I, for one, regularly need to remind myself of just how fortunate I am. 2 Having attained the second step in Maslow’s Hierarchy, we, (you and I), are now able to look beyond ourselves. We are able to continue toward the top three levels of his model, those areas as Maslow describes them: Love or a sense of belonging; self-esteem; and self-actualization. It is these three areas that I feel provide the path to our best selves, and to strong, vibrant communities. It is here that we are able to begin the transformation necessary to become – our best selves. The third level of needs Maslow describes is love or a sense of belonging. What better way to describe the beauty of community.
I imagine that it was love and a sense of belonging that moved our Samaritan to care for the wounded man. You build communities when you are available for those people around you. When your family, your friends and colleagues can depend on you and you on them.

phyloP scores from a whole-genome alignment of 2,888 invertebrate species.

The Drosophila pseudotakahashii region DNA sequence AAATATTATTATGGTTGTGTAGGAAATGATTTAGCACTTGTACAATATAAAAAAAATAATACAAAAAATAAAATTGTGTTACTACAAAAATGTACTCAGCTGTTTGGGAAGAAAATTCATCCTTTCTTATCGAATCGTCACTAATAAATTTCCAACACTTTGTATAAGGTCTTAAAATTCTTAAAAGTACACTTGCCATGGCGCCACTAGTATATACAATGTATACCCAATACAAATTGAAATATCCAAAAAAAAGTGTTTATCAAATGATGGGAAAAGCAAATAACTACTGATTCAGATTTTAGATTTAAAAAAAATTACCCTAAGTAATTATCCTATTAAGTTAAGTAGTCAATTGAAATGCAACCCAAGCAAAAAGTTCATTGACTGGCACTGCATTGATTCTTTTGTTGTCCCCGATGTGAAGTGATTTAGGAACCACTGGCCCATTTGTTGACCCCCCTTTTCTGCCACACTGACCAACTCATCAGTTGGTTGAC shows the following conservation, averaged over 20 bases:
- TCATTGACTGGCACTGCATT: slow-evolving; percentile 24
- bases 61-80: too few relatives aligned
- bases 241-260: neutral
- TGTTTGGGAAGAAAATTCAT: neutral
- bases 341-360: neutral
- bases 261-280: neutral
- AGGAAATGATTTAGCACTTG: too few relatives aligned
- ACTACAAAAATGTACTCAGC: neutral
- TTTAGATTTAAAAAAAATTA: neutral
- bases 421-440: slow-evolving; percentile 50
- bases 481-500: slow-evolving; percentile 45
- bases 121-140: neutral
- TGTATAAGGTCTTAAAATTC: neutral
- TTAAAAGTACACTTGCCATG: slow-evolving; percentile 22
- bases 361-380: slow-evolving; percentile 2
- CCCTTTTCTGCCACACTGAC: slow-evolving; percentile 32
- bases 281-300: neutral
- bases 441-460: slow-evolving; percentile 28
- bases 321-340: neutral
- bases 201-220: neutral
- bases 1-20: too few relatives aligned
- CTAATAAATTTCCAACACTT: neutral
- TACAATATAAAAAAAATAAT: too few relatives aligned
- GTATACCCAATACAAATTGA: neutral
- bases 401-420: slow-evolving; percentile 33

My wife and I, and our sons, have spent the better part of 15 years providing foster care to children, primarily infants, who for a variety of reasons, find themselves in need of a safe family environment. Over the time that our home has been open, close to three dozen children spent time as part of our family. We have been able to see firsthand the difference that a sense of belonging can make in the life of a person. Being accepted and valued by yourself and others is what Maslow defined as esteem. Weakness in this area reveals itself when we worry more about what people around us think rather than simply doing the right thing.
While it was our Samaritan was who stopped to help the victim, he wasn’t the first upon the scene. The parable speaks of two others who also saw the man. Each of them, we are told, passed by on the other side. I am not going to try to explain reasons that the priest and Levite passed by. I will tell you however that there are people sitting against buildings, signs and lampposts around my office downtown each day that I simply walk past. People looking for help. People looking for a neighbour.